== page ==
When the pandering was made a crime as set forth in Penal Code § 266i(a)(2), no legislator probably foresaw the scheme that Eliberto Cruz Jacobo concocted using Facebook to appeal to seven females under age 18.
In Riverside County, from 2013 through 2015, Mr. Jacobo, a middle-aged man, used a Facebook account he created with a fictional female he named “Marlissa” to send friend requests to seven females under age 18, each of whom accepted Marlissa’s friend request. As anyone who has used Facebook probably knows, Jacobo – using Marlissa as his cover – probably sent friend requests to more than just seven females. Marlissa’s profile included photographs of a scantily-clad woman holding up money.
Once these other real females accepted Marlissa’s friend request, Jacobo sent private messages to each minor (one being only 13 years old), encouraging them to become prostitutes. Four of them eventually agreed and Marlissa (actually Jacobo) arranged for each one to have a “date” with Jacobo in exchange for money. In one date, Jacobo picked up the girl from in front of her high school and took her directly to a motel nearby. In each “date,” Jacobo took photographs and/or videos of the minors, had vaginal intercourse with them and performed sexual acts with them.
Following a presentation on human trafficking at high school, two of the minors reported to their teachers their Facebook communications with Marlissa.
A subsequent investigation by the Riverside County Sheriff’s Department sex crimes unit revealed that Jacobo had used the Marlissa Facebook persona to communicate with seven minors and encouraged each one to become a prostitute, asking each if they wanted to make “easy money” and explaining to each that they would work as an escort “taking care of a guy in bed.” His laptop computer contained the photographs and videos he had taken of some of them.
At trial in Riverside Superior Court, a jury found Jacobo guilty of 60 sex offenses, including aggravated human trafficking (Penal Code § 236.1(c)(2)), contacting a minor with intent to commit a sexual offense (Penal Code § 288.3(a)), sending harmful matter to a minor (Penal Code § 288.2(a)), oral copulation with a person under age 18 (former Penal Code § 288a(b)(1)), unlawful intercourse with a minor more than three years younger (Penal Code § 261.5(c)) and several other sex offenses. The trial court judge sentenced him to 105 years to life in state prison (seven consecutive 15-year terms for each of the seven human trafficking counts) and a determinate term of 14 years and 4 months.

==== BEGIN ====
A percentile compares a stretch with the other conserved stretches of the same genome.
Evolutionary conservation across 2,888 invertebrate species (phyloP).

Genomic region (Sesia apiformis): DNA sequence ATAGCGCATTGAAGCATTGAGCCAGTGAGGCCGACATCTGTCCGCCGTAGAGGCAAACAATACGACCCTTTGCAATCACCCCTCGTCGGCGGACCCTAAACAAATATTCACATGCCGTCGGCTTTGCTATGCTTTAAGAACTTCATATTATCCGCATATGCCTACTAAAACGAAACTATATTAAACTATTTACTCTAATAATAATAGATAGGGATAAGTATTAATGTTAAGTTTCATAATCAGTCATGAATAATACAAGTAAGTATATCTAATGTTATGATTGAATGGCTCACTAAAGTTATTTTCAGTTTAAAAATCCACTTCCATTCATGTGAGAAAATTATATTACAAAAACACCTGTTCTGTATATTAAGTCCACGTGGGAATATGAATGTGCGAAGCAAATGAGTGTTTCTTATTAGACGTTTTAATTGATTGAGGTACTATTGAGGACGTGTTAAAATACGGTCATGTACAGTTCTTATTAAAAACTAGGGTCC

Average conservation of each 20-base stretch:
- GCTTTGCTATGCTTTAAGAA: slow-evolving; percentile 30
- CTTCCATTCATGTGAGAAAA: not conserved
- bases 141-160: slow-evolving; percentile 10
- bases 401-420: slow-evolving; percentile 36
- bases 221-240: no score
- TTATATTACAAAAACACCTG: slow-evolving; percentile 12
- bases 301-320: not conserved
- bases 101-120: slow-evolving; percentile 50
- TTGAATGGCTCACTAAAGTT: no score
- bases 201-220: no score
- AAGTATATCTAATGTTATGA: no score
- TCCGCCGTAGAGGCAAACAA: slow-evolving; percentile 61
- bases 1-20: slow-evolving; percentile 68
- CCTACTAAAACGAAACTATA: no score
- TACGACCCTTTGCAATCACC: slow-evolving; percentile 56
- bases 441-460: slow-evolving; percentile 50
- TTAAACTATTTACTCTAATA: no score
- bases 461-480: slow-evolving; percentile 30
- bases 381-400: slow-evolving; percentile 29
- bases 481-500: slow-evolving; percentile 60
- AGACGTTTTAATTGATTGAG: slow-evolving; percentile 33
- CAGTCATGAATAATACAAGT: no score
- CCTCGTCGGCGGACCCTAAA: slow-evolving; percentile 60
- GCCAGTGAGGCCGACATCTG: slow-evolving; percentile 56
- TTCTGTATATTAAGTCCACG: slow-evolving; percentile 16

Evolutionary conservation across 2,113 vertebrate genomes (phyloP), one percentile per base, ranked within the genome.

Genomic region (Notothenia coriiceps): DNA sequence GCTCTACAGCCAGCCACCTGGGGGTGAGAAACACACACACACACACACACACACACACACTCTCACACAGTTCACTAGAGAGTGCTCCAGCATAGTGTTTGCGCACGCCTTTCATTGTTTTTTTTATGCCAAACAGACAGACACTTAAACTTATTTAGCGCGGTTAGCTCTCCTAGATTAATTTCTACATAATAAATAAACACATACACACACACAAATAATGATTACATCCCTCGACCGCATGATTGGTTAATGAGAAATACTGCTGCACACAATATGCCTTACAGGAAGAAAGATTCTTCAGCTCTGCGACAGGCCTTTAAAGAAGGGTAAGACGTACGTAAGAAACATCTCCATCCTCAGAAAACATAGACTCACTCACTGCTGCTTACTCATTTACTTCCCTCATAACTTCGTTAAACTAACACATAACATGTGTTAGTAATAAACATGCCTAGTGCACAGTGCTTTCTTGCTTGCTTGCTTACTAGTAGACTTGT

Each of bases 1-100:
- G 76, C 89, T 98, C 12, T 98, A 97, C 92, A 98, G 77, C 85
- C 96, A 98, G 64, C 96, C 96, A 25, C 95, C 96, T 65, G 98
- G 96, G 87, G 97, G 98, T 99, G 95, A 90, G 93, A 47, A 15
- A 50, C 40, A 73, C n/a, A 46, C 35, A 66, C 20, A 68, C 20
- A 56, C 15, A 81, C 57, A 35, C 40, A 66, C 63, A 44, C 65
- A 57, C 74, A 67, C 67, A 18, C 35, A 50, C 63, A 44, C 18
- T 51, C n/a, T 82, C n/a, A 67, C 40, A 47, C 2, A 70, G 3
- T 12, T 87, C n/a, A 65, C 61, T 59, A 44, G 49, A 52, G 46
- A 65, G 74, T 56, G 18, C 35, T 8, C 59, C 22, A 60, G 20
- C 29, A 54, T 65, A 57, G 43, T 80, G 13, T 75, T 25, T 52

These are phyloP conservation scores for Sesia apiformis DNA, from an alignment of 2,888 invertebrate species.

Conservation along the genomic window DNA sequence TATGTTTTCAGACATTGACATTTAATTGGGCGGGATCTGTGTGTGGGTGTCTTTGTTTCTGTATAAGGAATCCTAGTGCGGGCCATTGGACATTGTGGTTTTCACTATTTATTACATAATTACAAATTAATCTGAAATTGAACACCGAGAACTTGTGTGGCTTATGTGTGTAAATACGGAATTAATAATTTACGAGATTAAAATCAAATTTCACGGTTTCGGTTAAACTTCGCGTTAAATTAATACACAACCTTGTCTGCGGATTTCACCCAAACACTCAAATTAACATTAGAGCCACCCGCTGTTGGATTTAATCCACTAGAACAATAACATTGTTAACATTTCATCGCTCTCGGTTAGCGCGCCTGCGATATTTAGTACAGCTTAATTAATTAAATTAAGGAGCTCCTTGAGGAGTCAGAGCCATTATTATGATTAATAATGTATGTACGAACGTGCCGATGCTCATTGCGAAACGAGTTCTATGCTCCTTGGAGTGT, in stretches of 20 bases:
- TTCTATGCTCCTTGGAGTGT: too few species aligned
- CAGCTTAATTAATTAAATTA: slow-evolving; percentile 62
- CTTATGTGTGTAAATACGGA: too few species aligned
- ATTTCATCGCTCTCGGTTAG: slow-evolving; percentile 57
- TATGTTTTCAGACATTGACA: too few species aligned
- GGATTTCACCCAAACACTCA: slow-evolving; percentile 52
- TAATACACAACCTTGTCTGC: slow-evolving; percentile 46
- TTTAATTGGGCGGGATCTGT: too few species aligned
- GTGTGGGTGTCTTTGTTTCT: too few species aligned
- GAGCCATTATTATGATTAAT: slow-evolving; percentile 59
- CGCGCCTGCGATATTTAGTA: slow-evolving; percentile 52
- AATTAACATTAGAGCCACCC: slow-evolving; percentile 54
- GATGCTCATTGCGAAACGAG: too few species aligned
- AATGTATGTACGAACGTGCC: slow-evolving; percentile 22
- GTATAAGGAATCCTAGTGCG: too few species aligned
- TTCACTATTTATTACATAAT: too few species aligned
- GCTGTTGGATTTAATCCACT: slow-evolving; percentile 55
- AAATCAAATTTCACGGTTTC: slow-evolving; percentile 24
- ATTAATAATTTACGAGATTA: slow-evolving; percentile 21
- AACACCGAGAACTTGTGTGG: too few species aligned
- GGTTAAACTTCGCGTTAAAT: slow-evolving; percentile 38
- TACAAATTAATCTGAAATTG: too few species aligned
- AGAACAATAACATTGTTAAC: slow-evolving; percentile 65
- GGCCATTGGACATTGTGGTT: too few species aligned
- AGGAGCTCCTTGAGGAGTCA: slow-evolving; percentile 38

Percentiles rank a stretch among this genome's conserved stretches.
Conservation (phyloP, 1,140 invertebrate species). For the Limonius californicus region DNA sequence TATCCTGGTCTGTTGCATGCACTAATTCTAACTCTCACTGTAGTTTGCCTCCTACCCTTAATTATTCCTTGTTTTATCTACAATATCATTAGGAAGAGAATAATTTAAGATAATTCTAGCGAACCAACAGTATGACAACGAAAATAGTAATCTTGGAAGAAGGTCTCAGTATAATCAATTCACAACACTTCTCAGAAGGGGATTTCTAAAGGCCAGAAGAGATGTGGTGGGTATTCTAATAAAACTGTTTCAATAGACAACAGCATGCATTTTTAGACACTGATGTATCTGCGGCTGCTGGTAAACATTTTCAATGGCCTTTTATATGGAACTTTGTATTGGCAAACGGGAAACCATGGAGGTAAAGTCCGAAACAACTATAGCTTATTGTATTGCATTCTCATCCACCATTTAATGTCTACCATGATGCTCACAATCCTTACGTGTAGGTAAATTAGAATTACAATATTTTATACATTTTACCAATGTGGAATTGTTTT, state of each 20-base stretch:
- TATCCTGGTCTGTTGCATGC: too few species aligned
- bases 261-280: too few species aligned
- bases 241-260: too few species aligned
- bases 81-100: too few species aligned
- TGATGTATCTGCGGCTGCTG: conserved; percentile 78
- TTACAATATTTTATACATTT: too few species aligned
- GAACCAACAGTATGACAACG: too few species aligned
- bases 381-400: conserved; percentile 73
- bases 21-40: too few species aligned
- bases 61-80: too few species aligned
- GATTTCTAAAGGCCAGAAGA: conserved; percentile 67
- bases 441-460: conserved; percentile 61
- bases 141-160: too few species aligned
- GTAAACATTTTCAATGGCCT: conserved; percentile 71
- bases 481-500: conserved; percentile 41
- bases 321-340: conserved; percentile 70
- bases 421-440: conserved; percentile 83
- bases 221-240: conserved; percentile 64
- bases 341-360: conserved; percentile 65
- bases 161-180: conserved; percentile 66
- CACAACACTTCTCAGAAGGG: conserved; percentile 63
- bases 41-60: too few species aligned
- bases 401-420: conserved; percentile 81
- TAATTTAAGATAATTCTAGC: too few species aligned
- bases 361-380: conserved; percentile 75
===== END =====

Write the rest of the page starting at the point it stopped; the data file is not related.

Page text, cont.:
Jacobo appealed the verdict and his sentence on several grounds to the Fourth Appellate District.
This article will only cover his argument that there was insufficient evidence to support his conviction for aggravated human trafficking (Penal Code § 236.1(c)(2)) on a pandering theory because the evidence showed he intended to be the minor’s only client. In other words, he argued, the evidence did not show he intended to involve the minors with third parties, i.e. Johns, as Jacobo argued was implied as required under Penal Code § 266i(a)(2). The reader of this article may understand, at least intellectually, this argument because Jacobo only wanted the girls to have sex with him.
The Fourth Appellate District Court of Appeal, in People v. Eliberto Cruz Jacobo (2019 DJDAR 6224), disagreed. It began its analysis by noting that the gist of pandering is “persuading or encouraging another person to become a prostitute by recruiting someone to enter the prostitute trade for the first time.” People v. Zambia (2011) 51 Cal.4th 965, 973.
In looking at the statutory language of 266i(a)(2), the appellate court concluded that no third party was referred to in the statute and that pandering can be committed when only two persons are involved – namely, the panderer and the victim who the panderer persuades or encourages to become a prostitute.
The fact that Jacobo really did not intend to become a pimp profiting from the prostitution services of the underage girls with third parties did not make his scheme any less than pandering because his Facebook messages invited the girls to become escorts with men, implying Johns.
We agree with the appellate court’s opinion. We think what Jacobo did was truly sickening and are glad that the appellate court disagreed with his attempt to sugar-coat his conduct as anything less than truly human trafficking under a pandering theory.